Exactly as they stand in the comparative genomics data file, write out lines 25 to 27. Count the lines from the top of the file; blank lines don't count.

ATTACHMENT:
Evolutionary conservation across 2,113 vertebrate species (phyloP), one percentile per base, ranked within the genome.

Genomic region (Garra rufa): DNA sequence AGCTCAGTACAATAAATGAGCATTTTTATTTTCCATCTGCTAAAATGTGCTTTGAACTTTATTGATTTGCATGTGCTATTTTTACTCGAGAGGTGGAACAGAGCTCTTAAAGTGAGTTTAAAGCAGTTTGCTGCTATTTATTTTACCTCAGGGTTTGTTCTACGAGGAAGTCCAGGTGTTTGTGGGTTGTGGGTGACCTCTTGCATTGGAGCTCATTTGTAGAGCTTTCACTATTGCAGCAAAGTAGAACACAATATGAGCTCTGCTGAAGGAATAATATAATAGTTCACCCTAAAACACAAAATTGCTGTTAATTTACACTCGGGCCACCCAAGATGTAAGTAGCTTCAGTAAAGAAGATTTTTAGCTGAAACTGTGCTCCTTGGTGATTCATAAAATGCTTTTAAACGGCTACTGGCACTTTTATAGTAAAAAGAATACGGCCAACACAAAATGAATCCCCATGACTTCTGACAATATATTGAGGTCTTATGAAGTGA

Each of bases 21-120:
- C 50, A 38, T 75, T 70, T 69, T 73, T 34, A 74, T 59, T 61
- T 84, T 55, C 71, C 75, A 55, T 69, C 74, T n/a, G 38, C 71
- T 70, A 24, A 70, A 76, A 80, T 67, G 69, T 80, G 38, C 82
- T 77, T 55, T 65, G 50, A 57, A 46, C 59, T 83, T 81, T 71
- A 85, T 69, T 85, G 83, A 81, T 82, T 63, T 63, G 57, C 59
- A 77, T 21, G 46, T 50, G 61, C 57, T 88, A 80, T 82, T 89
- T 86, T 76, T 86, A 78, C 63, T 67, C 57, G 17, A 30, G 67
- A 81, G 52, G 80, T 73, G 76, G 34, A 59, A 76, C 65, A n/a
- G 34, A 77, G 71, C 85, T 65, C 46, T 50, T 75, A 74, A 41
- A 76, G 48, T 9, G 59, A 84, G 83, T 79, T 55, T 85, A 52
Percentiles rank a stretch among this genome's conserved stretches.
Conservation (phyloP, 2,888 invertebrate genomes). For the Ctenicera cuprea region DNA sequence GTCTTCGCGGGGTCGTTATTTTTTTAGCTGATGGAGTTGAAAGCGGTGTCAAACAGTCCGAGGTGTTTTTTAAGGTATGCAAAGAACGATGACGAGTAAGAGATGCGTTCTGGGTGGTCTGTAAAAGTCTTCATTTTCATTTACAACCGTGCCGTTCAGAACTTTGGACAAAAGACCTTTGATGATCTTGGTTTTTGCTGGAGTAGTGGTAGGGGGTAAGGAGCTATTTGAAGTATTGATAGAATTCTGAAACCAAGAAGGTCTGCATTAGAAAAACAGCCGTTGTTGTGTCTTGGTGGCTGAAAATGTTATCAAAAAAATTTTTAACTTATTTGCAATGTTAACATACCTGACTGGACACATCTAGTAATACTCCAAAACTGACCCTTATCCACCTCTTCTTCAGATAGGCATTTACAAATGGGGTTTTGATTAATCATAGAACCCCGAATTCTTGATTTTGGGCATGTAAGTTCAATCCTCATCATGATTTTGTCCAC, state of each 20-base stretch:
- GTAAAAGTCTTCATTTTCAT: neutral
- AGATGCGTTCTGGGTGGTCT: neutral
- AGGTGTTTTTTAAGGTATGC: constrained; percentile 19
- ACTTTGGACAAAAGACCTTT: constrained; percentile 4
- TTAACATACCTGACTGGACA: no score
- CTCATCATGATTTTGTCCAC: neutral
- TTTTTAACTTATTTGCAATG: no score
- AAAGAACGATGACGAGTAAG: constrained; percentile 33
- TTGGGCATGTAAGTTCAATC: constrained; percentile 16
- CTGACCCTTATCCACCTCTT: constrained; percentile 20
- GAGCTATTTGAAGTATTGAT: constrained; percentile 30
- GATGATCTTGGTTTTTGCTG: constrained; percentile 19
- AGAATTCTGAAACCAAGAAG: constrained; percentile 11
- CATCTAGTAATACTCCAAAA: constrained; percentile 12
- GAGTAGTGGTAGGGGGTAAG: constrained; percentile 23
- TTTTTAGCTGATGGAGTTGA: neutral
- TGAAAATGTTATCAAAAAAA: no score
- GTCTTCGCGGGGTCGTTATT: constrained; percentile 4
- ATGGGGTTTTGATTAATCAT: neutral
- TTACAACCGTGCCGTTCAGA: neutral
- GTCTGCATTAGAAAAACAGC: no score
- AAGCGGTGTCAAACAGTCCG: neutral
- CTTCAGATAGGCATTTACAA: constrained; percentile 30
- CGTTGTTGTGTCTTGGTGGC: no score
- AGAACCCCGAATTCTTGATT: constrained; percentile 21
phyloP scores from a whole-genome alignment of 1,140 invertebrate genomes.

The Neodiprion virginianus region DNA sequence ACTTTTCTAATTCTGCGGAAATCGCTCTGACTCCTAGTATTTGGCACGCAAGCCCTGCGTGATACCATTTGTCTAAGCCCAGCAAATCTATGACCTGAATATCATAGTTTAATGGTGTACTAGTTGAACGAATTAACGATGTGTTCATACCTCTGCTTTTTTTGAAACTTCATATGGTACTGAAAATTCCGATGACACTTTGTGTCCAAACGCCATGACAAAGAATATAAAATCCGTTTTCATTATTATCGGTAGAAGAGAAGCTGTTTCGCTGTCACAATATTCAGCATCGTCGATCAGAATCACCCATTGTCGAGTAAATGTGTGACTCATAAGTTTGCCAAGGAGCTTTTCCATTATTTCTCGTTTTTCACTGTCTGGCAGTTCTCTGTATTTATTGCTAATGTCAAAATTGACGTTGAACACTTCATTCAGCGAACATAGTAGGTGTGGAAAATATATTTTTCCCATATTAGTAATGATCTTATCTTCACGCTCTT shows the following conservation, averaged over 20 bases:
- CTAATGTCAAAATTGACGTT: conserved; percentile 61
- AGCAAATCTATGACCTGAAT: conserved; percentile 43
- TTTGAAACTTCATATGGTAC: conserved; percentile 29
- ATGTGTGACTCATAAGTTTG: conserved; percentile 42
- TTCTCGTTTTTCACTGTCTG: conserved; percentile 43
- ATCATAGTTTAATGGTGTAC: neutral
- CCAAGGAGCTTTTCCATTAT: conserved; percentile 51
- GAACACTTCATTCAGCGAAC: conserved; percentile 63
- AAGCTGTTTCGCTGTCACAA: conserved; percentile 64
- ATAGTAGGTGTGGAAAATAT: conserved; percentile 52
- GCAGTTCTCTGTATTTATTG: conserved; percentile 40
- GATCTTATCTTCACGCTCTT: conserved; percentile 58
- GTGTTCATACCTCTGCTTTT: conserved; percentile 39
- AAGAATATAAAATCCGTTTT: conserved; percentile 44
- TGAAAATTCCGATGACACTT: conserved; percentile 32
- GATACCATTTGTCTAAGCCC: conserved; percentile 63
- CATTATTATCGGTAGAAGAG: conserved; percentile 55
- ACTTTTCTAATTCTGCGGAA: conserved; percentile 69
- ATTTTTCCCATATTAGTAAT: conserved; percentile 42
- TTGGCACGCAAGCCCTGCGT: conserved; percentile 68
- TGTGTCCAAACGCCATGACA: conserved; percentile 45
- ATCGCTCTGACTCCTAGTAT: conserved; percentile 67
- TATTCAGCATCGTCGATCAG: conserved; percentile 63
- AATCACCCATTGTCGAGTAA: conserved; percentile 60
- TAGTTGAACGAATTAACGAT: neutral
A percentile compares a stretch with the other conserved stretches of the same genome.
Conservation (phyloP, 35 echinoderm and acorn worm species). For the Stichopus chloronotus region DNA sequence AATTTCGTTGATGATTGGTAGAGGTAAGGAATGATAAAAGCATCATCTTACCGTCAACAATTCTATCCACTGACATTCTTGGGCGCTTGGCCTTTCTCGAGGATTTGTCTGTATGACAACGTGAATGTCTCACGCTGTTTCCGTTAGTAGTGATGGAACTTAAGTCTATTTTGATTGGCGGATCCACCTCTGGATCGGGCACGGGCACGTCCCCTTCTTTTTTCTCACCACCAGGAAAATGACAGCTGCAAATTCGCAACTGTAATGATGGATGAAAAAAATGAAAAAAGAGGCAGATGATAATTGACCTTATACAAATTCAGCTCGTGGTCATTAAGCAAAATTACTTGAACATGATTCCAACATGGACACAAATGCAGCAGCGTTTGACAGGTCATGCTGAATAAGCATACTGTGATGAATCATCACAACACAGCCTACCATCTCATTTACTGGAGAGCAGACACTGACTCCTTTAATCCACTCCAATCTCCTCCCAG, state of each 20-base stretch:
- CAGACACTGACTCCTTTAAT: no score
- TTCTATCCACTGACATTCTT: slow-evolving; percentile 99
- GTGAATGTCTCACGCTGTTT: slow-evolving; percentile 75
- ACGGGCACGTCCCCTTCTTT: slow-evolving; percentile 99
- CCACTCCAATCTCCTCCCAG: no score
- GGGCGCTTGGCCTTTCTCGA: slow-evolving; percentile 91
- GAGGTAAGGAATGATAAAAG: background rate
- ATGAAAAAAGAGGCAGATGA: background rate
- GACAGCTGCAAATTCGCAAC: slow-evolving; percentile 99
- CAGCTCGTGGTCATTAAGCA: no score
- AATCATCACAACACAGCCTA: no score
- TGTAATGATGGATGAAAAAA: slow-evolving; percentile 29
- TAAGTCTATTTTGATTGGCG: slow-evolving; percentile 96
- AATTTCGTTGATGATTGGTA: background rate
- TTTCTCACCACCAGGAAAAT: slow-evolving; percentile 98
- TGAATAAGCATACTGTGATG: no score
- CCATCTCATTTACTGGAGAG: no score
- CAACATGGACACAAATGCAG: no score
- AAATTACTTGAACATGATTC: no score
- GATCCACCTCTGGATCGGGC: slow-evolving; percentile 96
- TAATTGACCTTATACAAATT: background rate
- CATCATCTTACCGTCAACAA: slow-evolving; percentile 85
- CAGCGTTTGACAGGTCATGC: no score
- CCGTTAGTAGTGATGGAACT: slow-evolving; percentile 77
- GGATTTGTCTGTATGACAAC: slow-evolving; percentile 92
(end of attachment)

- CTGACCCTTATCCACCTCTT: constrained; percentile 20
- GAGCTATTTGAAGTATTGAT: constrained; percentile 30
- GATGATCTTGGTTTTTGCTG: constrained; percentile 19